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Another classic album victimized by the "loudness war"
on 19 August 2008
After reading this comment's title you'll probably be thinking: "but I do want to listen to Manowar as loud as possible!". Sure, we all do. The expression "loudness war", however, refers to a trend in the music industry to master CD's with the volume too loud, often beyond the limits allowed by the technical specifications of the CD format. This process will almost always cause unwanted distortion and even "clipping" on various parts of the audio. In other words, parts of the audio are often irreparably damaged in the mastering process because they don't "fit" within the CD format's dynamic range limits.
I did a full audio analysis of this remastered "silver edition" of the album, and on the first track alone, "Blood Of My Enemies", there are at least 254 clipped (that is, cut off, LOST) samples on the left channel and 312 on the right channel. Please note that this is something completely different to listening to a correctly mastered CD as loud as you want - the sound will be intact in that case, and the loudness limit will be defined only by your audio equipment and your taste. On the other hand, an album that has been victimized by the "loudness war" will be missing parts of the sound even when played at a low volume.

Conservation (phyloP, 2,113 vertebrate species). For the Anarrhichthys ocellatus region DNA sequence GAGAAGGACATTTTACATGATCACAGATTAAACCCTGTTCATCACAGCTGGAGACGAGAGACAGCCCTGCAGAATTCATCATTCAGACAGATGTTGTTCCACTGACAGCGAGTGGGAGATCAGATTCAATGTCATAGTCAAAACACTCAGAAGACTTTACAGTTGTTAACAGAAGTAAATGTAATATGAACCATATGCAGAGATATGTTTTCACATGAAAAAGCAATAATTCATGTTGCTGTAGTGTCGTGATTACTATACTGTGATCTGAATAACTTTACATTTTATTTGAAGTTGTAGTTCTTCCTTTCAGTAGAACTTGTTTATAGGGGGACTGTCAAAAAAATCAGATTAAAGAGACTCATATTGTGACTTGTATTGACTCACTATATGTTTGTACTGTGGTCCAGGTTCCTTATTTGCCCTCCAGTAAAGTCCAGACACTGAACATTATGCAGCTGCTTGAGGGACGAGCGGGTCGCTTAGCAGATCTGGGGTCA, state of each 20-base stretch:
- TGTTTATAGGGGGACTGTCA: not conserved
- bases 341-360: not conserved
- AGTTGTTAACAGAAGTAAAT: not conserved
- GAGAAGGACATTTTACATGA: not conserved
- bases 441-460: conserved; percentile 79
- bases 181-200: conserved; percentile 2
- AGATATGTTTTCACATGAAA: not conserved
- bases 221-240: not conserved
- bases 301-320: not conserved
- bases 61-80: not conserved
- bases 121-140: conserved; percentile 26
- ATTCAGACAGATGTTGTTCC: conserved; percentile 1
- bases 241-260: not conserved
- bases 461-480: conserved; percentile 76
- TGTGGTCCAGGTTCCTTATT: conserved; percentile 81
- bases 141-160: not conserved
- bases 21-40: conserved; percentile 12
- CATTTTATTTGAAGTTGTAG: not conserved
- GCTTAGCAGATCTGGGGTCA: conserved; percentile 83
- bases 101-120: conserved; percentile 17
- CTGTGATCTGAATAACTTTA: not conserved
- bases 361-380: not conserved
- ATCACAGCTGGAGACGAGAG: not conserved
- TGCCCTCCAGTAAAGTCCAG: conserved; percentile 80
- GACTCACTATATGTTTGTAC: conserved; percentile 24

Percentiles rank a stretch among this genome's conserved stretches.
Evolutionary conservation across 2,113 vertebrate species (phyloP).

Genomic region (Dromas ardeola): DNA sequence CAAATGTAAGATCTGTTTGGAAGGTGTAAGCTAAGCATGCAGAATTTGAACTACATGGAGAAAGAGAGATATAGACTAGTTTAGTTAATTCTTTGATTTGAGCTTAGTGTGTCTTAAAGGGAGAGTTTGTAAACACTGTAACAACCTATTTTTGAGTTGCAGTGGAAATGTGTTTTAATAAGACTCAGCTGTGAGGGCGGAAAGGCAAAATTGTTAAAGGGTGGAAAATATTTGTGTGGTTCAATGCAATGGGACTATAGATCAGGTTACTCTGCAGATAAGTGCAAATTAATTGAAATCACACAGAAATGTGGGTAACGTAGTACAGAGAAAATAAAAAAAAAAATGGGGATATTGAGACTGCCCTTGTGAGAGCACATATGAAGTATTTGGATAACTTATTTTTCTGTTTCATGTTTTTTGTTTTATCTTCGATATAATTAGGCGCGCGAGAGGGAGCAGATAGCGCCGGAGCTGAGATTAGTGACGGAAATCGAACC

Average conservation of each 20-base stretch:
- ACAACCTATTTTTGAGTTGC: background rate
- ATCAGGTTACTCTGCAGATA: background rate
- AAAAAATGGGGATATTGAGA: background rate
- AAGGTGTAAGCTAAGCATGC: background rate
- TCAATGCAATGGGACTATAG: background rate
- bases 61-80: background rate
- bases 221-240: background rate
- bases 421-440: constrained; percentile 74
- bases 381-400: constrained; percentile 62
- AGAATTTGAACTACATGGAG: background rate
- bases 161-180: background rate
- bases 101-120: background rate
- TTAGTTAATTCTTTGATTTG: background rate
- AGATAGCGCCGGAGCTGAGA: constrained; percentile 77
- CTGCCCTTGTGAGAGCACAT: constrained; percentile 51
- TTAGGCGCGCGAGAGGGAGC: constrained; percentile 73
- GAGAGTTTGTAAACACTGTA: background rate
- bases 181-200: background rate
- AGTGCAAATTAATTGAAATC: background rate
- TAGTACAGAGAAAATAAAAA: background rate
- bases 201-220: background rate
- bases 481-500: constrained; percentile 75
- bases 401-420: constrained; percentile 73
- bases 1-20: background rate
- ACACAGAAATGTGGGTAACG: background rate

It's a real shame that a band that's known for their perfeccionism when it comes to their music, and specially Joey DeMayo, allowed this absolutely classic album to be released this way. If you don't have "Hail To England" on CD, make sure you get the original release, which was mastered correctly.
For more information on the "loudness war", just Google the expression between quotes.